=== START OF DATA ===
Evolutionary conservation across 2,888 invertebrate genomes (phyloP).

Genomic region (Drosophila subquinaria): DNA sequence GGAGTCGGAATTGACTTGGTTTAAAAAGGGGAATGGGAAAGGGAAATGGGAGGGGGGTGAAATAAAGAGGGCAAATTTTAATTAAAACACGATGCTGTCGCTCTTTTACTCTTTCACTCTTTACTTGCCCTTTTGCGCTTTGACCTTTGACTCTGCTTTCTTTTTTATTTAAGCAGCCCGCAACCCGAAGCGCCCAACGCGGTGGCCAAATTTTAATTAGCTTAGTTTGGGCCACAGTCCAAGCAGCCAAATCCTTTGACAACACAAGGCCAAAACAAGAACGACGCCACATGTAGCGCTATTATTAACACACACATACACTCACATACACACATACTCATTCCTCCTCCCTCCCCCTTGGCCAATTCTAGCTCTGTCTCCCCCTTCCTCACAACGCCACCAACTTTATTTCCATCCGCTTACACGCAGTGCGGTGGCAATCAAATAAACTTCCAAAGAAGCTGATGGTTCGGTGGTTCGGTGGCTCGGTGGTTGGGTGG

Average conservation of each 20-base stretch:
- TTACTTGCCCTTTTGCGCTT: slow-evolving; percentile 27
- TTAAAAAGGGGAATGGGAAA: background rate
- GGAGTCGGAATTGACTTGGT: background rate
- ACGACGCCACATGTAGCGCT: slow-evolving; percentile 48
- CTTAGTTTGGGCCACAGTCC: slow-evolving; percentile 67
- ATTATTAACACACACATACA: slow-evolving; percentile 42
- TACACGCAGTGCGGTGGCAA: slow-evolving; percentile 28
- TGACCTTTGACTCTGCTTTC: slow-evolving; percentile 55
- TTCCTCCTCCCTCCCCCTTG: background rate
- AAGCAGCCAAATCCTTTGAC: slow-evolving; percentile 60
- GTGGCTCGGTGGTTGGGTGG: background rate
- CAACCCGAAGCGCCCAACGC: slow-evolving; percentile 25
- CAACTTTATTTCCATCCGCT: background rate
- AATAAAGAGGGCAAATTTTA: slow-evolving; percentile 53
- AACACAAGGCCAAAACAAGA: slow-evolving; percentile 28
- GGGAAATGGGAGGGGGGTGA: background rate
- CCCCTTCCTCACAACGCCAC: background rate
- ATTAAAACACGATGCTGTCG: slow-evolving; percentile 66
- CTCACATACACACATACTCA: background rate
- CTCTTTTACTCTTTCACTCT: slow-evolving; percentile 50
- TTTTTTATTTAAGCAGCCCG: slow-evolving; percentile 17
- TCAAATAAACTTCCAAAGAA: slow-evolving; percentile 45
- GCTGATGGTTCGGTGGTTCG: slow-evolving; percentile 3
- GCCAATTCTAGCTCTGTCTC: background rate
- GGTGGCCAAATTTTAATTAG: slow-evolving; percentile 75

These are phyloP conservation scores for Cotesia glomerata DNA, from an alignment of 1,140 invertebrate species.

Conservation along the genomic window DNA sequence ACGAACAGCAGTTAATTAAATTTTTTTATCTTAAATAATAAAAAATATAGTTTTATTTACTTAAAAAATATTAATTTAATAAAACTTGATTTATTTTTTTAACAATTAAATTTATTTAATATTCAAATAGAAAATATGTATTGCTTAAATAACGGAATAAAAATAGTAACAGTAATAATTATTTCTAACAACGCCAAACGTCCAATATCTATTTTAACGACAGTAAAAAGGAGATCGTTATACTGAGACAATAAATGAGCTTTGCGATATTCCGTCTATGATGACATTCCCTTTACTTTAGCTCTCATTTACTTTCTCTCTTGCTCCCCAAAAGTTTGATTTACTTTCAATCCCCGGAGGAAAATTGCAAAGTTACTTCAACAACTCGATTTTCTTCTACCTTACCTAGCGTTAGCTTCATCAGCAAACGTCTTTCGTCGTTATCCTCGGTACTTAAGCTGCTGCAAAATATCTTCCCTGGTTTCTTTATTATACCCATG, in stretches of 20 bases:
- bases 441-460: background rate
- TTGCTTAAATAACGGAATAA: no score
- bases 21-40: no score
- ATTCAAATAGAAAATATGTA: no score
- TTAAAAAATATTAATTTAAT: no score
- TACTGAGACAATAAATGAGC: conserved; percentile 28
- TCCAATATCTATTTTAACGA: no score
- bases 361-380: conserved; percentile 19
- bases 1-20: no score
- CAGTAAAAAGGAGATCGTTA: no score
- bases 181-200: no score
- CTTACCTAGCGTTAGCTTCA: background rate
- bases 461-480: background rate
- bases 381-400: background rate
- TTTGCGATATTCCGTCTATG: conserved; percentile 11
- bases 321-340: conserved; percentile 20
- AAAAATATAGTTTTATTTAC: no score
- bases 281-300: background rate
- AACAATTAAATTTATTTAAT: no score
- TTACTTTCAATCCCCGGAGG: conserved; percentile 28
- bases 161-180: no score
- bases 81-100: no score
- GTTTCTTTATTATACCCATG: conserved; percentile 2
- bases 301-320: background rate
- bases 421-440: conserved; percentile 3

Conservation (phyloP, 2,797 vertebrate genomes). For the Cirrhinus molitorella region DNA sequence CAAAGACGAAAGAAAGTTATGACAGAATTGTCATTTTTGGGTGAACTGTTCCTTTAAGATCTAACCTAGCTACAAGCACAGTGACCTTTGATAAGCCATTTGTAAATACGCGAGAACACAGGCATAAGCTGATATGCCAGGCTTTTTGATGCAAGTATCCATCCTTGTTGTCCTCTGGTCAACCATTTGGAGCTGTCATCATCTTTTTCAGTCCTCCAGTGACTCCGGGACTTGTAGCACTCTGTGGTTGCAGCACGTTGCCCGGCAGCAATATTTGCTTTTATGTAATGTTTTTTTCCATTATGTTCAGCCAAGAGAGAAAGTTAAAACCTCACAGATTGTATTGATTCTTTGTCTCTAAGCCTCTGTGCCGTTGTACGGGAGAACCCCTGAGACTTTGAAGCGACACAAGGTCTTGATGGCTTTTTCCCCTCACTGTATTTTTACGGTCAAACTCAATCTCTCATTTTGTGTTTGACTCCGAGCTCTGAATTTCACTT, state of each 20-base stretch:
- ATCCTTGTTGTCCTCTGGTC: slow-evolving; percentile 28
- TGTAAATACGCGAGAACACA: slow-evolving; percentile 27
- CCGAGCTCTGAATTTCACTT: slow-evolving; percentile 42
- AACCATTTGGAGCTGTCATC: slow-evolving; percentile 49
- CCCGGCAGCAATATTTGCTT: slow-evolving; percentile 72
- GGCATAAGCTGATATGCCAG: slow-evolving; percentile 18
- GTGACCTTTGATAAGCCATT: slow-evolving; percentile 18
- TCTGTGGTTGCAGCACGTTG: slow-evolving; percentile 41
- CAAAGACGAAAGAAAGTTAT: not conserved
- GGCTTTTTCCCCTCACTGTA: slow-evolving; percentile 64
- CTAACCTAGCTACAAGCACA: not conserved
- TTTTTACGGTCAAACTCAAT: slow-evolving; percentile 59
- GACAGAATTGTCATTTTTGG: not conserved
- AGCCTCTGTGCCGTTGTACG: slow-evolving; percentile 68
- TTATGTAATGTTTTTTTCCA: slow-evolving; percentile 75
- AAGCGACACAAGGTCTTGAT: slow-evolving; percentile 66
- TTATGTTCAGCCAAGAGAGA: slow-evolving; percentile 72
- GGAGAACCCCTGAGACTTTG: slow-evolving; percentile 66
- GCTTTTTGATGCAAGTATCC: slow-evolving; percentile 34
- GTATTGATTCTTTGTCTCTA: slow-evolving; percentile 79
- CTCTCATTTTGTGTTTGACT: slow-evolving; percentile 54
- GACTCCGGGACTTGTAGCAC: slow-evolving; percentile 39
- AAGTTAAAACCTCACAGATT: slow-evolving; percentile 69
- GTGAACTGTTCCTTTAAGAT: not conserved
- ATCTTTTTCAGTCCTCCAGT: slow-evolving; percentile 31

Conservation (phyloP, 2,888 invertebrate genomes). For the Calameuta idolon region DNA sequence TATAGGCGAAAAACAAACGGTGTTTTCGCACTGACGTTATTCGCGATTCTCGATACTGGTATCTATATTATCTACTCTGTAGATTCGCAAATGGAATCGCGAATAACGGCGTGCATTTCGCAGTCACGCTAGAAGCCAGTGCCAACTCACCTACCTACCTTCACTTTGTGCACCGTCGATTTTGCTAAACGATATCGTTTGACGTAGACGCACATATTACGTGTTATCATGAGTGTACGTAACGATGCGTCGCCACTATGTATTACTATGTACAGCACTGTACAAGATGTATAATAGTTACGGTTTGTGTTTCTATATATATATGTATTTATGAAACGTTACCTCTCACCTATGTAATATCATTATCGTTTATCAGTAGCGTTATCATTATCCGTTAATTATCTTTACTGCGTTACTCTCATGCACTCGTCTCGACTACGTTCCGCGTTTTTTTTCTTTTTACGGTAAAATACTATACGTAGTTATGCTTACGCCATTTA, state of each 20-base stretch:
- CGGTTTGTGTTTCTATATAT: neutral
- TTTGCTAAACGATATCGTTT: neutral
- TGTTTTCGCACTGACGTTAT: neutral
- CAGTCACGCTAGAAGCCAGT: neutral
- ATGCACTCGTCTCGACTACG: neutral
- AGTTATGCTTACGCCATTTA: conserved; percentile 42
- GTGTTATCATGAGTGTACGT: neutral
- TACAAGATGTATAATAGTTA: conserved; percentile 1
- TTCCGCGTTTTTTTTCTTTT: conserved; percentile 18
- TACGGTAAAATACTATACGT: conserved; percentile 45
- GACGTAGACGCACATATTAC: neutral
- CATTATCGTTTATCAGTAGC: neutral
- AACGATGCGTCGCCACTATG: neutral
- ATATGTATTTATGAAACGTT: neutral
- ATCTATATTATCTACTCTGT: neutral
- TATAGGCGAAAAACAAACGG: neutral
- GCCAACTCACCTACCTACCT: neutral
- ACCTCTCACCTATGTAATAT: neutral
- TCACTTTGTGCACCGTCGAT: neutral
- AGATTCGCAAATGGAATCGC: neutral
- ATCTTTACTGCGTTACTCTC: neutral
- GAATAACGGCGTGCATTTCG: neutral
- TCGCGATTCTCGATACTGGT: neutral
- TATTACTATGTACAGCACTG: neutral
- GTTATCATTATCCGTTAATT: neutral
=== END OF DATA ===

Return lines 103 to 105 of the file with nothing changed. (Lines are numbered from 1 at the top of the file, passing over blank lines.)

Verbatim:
- ATCTTTACTGCGTTACTCTC: neutral
- GAATAACGGCGTGCATTTCG: neutral
- TCGCGATTCTCGATACTGGT: neutral